‘Focus instead on simplicity, charity, and love’
VATICAN CITY (AP/AFP) – Pope Francis urged Christians on Monday to forego the greed, gluttony, and materialism of Christmas and the New Year and to focus instead on its message of simplicity, charity and love.
The Pope called on the people to make “sharing and giving” more a part of their lives.
“Mankind became greedy and voracious,” the leader of the world’s 1.3 billion Catholics said in an address to thousands of followers in Saint Peter’s Basilica in Rome.
“In our day, for many people, life’s meaning is found in possessing, in having an excess of material objects,” he said.
In his homily on Monday, Pope Francis lamented that many people find their life’s meaning in possessions when the biblical story of Christ’s birth emphasizes that God appeared to people who were poor when it came to earthly possessions, but faithful.
“Standing before the manger, we understand that the food of life is not material riches but love, not gluttony but charity, not ostentation but simplicity,” Francis said, dressed in simple white vestments.
“An insatiable greed marks all human history, even today, when paradoxically a few dine luxuriantly while all too many go without the daily bread needed to survive,” he said.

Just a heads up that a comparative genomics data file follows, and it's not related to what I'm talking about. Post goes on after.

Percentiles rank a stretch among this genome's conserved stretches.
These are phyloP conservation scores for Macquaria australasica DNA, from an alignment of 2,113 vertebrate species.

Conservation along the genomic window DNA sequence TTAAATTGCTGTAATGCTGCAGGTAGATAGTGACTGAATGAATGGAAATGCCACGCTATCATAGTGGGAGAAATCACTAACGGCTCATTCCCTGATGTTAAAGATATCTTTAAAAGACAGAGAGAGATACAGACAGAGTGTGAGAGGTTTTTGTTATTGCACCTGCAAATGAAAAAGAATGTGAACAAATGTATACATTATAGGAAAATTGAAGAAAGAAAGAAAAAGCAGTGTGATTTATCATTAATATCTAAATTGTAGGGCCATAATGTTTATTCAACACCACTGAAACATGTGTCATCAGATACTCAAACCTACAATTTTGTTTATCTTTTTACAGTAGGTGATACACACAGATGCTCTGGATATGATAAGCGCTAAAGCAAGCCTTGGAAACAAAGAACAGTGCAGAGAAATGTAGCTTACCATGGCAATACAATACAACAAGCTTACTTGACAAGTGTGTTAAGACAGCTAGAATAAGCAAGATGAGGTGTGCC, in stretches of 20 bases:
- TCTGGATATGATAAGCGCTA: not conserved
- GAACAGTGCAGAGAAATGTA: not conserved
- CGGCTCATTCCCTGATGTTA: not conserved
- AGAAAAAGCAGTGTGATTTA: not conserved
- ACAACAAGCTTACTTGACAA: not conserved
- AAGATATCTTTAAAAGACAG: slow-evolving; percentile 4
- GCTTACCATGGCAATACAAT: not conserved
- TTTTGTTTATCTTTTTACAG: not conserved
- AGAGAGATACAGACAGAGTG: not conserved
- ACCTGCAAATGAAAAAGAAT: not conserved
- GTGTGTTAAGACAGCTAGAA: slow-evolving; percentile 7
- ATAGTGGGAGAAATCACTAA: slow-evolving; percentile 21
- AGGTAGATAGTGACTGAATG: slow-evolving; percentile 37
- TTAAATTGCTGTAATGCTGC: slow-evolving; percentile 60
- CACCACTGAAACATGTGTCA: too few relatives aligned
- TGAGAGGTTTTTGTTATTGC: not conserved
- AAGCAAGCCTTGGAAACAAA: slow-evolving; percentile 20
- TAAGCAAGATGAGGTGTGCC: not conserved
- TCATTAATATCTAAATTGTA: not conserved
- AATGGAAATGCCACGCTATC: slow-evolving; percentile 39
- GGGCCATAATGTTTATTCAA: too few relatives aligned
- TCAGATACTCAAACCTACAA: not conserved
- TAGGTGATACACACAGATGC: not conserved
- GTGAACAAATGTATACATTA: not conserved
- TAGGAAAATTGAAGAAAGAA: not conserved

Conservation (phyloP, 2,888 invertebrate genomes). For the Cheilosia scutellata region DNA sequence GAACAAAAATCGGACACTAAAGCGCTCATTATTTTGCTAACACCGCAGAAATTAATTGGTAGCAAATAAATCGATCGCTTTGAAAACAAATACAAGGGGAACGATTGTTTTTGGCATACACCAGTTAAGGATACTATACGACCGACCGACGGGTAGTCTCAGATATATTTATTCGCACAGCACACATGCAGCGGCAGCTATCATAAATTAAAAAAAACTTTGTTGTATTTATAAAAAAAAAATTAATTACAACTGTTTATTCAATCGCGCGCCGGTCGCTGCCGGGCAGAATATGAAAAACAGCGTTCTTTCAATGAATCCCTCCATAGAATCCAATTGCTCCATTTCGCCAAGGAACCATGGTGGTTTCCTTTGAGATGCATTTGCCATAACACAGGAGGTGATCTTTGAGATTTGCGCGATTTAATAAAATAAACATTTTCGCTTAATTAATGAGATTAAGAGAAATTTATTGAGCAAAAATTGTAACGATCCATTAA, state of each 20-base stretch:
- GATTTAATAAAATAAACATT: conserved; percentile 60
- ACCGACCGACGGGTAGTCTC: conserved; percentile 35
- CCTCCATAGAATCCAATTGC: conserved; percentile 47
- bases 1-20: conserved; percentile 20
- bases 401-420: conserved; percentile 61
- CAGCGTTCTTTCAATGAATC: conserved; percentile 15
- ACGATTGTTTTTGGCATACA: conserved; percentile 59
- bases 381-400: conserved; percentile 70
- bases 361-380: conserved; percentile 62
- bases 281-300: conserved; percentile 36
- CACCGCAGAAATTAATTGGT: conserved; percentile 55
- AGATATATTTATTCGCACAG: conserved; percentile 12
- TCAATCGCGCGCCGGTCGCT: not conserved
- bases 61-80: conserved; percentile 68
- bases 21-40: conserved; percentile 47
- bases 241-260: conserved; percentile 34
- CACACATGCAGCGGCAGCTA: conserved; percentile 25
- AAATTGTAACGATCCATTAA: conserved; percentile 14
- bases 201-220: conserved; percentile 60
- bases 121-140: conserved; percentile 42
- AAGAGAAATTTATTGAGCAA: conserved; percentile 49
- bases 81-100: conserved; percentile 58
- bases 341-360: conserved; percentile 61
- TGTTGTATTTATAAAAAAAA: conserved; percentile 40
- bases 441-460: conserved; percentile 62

Francis has focused on the world’s poor and downtrodden, its refugees and marginalized, during his five-year papacy.
We “must not lose our footing or slide into worldliness and consumerism,” he added.
People should ask themselves: “Do I really need all these material objects and complicated recipes for living? Can I manage without all these unnecessary extras and live a life of greater simplicity?” he asked.
The Catholic Church’s first pope from Latin American instructed the Vatican to better care for the homeless around Rome, opening a barber shop, shower and medical clinic for them in the embracing colonnade of St. Peter’s Square.
To extend his outreach this New Year, Francis sent his trusted secretary of state, Cardinal Pietro Parolin, to Iraq to celebrate with the country’s long-suffering Christians.
Pope Francis, who turned 82 earlier this month, will delivered his sixth “Urbi et Orbi” address on Tuesday, Christmas Day – when Christians celebrated the birth of Jesus Christ – to pilgrims gathered in Saint Peter’s Square.